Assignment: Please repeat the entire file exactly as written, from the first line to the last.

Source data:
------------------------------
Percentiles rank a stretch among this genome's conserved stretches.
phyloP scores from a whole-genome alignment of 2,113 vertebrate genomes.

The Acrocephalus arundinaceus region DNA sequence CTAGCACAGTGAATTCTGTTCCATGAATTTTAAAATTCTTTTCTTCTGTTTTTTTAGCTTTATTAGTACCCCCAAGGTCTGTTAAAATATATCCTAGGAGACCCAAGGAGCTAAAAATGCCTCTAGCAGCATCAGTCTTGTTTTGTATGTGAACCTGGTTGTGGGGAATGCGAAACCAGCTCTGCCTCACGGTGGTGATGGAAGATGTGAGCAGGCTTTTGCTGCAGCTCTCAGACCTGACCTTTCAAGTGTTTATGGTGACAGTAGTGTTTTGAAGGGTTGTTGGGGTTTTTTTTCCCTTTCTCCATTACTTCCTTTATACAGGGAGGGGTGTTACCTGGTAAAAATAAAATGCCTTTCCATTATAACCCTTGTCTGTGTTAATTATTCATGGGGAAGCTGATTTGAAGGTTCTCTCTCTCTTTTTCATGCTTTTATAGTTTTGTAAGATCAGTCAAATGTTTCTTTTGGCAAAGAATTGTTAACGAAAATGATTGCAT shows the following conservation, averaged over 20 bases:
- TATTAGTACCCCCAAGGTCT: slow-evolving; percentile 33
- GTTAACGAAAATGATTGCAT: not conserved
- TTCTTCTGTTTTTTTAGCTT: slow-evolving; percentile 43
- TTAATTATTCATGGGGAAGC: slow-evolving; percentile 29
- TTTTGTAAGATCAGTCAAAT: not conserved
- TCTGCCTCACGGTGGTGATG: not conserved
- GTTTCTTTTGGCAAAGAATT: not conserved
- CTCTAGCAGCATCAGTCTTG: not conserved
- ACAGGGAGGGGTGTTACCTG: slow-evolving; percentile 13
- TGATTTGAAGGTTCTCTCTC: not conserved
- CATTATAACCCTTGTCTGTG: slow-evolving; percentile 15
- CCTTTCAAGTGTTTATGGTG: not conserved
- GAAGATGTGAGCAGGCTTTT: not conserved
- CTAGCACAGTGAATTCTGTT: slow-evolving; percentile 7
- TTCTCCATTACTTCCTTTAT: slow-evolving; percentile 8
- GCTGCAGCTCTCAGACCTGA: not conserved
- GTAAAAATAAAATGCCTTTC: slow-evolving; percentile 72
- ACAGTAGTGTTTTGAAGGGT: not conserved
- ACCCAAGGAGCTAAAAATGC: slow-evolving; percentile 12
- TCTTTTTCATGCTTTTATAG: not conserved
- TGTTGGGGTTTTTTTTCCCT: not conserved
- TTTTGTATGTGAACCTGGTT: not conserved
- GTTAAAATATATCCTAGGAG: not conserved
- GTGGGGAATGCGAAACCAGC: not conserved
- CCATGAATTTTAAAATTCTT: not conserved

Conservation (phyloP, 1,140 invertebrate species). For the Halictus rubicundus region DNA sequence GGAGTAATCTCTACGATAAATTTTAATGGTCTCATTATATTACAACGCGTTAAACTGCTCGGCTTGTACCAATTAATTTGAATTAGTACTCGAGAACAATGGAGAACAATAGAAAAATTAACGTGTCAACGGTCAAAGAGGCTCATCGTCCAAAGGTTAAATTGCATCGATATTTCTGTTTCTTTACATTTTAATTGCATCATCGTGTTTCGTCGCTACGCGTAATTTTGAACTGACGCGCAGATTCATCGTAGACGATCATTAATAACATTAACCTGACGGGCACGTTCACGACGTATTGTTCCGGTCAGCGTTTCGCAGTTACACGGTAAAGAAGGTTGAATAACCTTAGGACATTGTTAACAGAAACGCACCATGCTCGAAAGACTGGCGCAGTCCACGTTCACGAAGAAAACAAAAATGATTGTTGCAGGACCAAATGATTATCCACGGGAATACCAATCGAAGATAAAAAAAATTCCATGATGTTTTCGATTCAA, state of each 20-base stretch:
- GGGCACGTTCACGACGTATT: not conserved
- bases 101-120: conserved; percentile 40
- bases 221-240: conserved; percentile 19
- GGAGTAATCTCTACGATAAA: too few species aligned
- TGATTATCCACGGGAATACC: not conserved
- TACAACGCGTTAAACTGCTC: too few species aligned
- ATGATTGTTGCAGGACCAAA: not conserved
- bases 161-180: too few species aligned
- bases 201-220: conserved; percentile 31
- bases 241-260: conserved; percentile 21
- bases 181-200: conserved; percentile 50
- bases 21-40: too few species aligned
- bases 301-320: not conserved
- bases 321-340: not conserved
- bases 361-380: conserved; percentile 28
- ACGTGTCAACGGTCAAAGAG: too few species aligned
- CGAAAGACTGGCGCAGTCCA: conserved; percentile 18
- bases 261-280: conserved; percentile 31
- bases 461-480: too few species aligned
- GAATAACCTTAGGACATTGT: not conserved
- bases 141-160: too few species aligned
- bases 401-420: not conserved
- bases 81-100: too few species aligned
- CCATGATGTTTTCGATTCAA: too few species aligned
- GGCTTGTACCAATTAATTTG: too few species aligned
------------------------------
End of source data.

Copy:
Percentiles rank a stretch among this genome's conserved stretches.
phyloP scores from a whole-genome alignment of 2,113 vertebrate genomes.

The Acrocephalus arundinaceus region DNA sequence CTAGCACAGTGAATTCTGTTCCATGAATTTTAAAATTCTTTTCTTCTGTTTTTTTAGCTTTATTAGTACCCCCAAGGTCTGTTAAAATATATCCTAGGAGACCCAAGGAGCTAAAAATGCCTCTAGCAGCATCAGTCTTGTTTTGTATGTGAACCTGGTTGTGGGGAATGCGAAACCAGCTCTGCCTCACGGTGGTGATGGAAGATGTGAGCAGGCTTTTGCTGCAGCTCTCAGACCTGACCTTTCAAGTGTTTATGGTGACAGTAGTGTTTTGAAGGGTTGTTGGGGTTTTTTTTCCCTTTCTCCATTACTTCCTTTATACAGGGAGGGGTGTTACCTGGTAAAAATAAAATGCCTTTCCATTATAACCCTTGTCTGTGTTAATTATTCATGGGGAAGCTGATTTGAAGGTTCTCTCTCTCTTTTTCATGCTTTTATAGTTTTGTAAGATCAGTCAAATGTTTCTTTTGGCAAAGAATTGTTAACGAAAATGATTGCAT shows the following conservation, averaged over 20 bases:
- TATTAGTACCCCCAAGGTCT: slow-evolving; percentile 33
- GTTAACGAAAATGATTGCAT: not conserved
- TTCTTCTGTTTTTTTAGCTT: slow-evolving; percentile 43
- TTAATTATTCATGGGGAAGC: slow-evolving; percentile 29
- TTTTGTAAGATCAGTCAAAT: not conserved
- TCTGCCTCACGGTGGTGATG: not conserved
- GTTTCTTTTGGCAAAGAATT: not conserved
- CTCTAGCAGCATCAGTCTTG: not conserved
- ACAGGGAGGGGTGTTACCTG: slow-evolving; percentile 13
- TGATTTGAAGGTTCTCTCTC: not conserved
- CATTATAACCCTTGTCTGTG: slow-evolving; percentile 15
- CCTTTCAAGTGTTTATGGTG: not conserved
- GAAGATGTGAGCAGGCTTTT: not conserved
- CTAGCACAGTGAATTCTGTT: slow-evolving; percentile 7
- TTCTCCATTACTTCCTTTAT: slow-evolving; percentile 8
- GCTGCAGCTCTCAGACCTGA: not conserved
- GTAAAAATAAAATGCCTTTC: slow-evolving; percentile 72
- ACAGTAGTGTTTTGAAGGGT: not conserved
- ACCCAAGGAGCTAAAAATGC: slow-evolving; percentile 12
- TCTTTTTCATGCTTTTATAG: not conserved
- TGTTGGGGTTTTTTTTCCCT: not conserved
- TTTTGTATGTGAACCTGGTT: not conserved
- GTTAAAATATATCCTAGGAG: not conserved
- GTGGGGAATGCGAAACCAGC: not conserved
- CCATGAATTTTAAAATTCTT: not conserved

Conservation (phyloP, 1,140 invertebrate species). For the Halictus rubicundus region DNA sequence GGAGTAATCTCTACGATAAATTTTAATGGTCTCATTATATTACAACGCGTTAAACTGCTCGGCTTGTACCAATTAATTTGAATTAGTACTCGAGAACAATGGAGAACAATAGAAAAATTAACGTGTCAACGGTCAAAGAGGCTCATCGTCCAAAGGTTAAATTGCATCGATATTTCTGTTTCTTTACATTTTAATTGCATCATCGTGTTTCGTCGCTACGCGTAATTTTGAACTGACGCGCAGATTCATCGTAGACGATCATTAATAACATTAACCTGACGGGCACGTTCACGACGTATTGTTCCGGTCAGCGTTTCGCAGTTACACGGTAAAGAAGGTTGAATAACCTTAGGACATTGTTAACAGAAACGCACCATGCTCGAAAGACTGGCGCAGTCCACGTTCACGAAGAAAACAAAAATGATTGTTGCAGGACCAAATGATTATCCACGGGAATACCAATCGAAGATAAAAAAAATTCCATGATGTTTTCGATTCAA, state of each 20-base stretch:
- GGGCACGTTCACGACGTATT: not conserved
- bases 101-120: conserved; percentile 40
- bases 221-240: conserved; percentile 19
- GGAGTAATCTCTACGATAAA: too few species aligned
- TGATTATCCACGGGAATACC: not conserved
- TACAACGCGTTAAACTGCTC: too few species aligned
- ATGATTGTTGCAGGACCAAA: not conserved
- bases 161-180: too few species aligned
- bases 201-220: conserved; percentile 31
- bases 241-260: conserved; percentile 21
- bases 181-200: conserved; percentile 50
- bases 21-40: too few species aligned
- bases 301-320: not conserved
- bases 321-340: not conserved
- bases 361-380: conserved; percentile 28
- ACGTGTCAACGGTCAAAGAG: too few species aligned
- CGAAAGACTGGCGCAGTCCA: conserved; percentile 18
- bases 261-280: conserved; percentile 31
- bases 461-480: too few species aligned
- GAATAACCTTAGGACATTGT: not conserved
- bases 141-160: too few species aligned
- bases 401-420: not conserved
- bases 81-100: too few species aligned
- CCATGATGTTTTCGATTCAA: too few species aligned
- GGCTTGTACCAATTAATTTG: too few species aligned